Wednesday, February 29, 2012


Pages: 358
Date: 29/02/2012
Grade: 4+
Details: Read in Dutch (De 100 Jarige Man Die Uit Het Raam Klom en Verdween)
            To be released in the UK on 27/07/2012

One hour before the celebrations for his 100th birthday are to start Allan Karlsson decides that he has had enough of life in the retirement home where he lives, especially of the bossy nurse named Alice, climbs out of his window and walks of.
Allan doesn’t have a clear plan as to where he wants to go, he just wants to get away. On his slippers he slowly makes his way to the bus station. While he’s waiting for the first bus that can take him further away a young man asks him to mind a big suitcase while he uses the toilet, which Allan, always happy to help others, does. But, when the bus arrives before the young man has returned, Allan takes the suitcase with him.
Allan only travels as far as a 50 Swedish Krona note will allow. When he gets of the bus with his suitcase he finds himself near a no longer operational railway station where he meets Julius Jonsson with whom he has dinner and quite a few drinks.
Meanwhile, the young man is very upset that his suitcase has gone and is determined to find the old man and get his suitcase back before his boss finds out what has happened.
Allan and Julius soon discover that the suitcase is filled with millions worth of Krona and realise that who ever the case belongs to will want it back.
And so a madcap road trip starts with Allan and Julius trying to stay ahead of both the police, who are looking for the missing old-age pensioner, and the gang wanting their money back. And while they’re travelling the two man acquire companions where-ever they go.
At the same time the story of Allan Karlsson’s very long and very remarkable life is told. A life during which he was part of major historical events. A life so filled with adventure that it is a miracle that he managed to reach the ripe old age of 100th.

This is a fantastical book and not a story to be taken seriously. It is also a very funny story that had me laughing out loud on several occasions. Both the main characters life and his escape from the home are highly improbable and or the more fun for it.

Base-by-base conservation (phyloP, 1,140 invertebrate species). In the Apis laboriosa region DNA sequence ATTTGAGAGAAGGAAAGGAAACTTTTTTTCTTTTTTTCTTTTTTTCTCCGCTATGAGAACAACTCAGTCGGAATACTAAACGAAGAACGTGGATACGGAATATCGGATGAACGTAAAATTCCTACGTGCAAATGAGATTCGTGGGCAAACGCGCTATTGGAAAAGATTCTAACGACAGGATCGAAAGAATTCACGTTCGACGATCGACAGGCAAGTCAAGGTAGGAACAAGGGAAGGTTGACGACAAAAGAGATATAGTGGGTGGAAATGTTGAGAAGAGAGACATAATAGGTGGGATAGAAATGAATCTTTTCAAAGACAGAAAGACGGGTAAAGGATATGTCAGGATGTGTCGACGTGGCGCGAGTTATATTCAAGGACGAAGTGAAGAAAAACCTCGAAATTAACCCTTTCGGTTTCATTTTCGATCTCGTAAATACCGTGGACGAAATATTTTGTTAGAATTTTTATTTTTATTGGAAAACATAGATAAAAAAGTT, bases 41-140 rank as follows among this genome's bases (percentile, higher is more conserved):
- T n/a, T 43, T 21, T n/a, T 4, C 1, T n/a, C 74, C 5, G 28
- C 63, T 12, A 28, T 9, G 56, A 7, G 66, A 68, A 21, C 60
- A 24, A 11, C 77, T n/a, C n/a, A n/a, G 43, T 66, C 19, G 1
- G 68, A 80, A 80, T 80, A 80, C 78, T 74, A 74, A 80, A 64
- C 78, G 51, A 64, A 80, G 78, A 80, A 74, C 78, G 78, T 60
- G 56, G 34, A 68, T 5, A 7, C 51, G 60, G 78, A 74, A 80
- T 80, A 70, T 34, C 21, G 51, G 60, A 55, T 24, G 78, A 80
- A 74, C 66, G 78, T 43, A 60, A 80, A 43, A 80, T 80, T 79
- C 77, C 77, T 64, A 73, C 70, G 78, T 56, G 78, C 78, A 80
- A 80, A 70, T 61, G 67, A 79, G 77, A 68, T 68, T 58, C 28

Allan has a very simplistic outlook on life. What will happen will happen and there’s no point getting upset or worried about it, and that is the attitude that carries him through adventure after adventure.
I don’t think there is a single character in this book who isn’t either stupid, innocent or corrupt (and often a combination of the three) and that goes for both the fictional and the historically real characters.
I saw this book described as a Swedish Forrest Gump and I think that is a very accurate picture. Allan does meet all sorts of important people and is involved in, if not responsible for, all sorts of world changing events during his adventures.
Not a book to read if you want your literature to be serious or true to life. If however you are looking for a good natured fun read, this is a book you should look forward to and read as soon as it becomes available. It is no accident this book sold over 750.000 copies in Sweden, where it also won the Swedish Booksellers Award and has been in the Dutch bestseller’s list for nearly a year.

Sunday, February 26, 2012


Pages: 372
Date: 26/02/2012
Grade: 5
Details: General Fiction
             ARC received from Real Readers

“I realized then that I’d tried so hard to forget the big things, that all the little things had gone too.”

For twenty years Beth Low has suppressed memories of her mother, Marika, and Hungary. Then her father visits her in London and gives her a package with Hungarian stamps on it.  Inside she finds a letter, telling her that Marika has died and an album filled with photos. Photos capturing the seven summers during with Beth visited Hungary.
Beth isn’t sure that she wants to revisit the past she has so successfully forgotten, but once she opens the book, twenty year old memories come flooding back, unstoppable and precise, not a single detail forgotten. Memories of the time when she was still called Erzsebeth, Erzsi for short. Memories of when she was nine and she went to Hungary with her parents for the first time. Hungary, the home her mother had to flee as a child and the place she couldn’t leave for a second time. Memories of the summers she spent visiting her mother and the new man in her life, the painter Zoltan Karoly, a loud man, larger then life.. And memories of the rest of her years, living a very different life in England with her quiet and withdrawn father.
Summer after summer, Erzsi grows up from a child into a teenager, experiencing her first love, first kiss and first glass of wine during the short time she gets to stay in Hungary every year.
And then the last summer. The summer her love for Tamas ran deeper than ever and the year she decided that she too would leave England and make her future in Hungary. The summer of the bombshell that rocked her life and everything she thought was true. The summer that spelt the end of her holidays in Hungary, the end of every contact with Marika and the end of Erzsi.

This book turned out to be one of those unexpected treasures we are lucky enough to come across occasionally. Written in beautiful, descriptive words and sentences it delivers a story filled with love, heartbreak and totally human and fallible characters. Characters with enough depth, faults and good qualities to make them real. There are times you want to embrace them, slap them or just scream at them, because you want the course of their lives to be different from what it is, because you care enough about them to want better for them.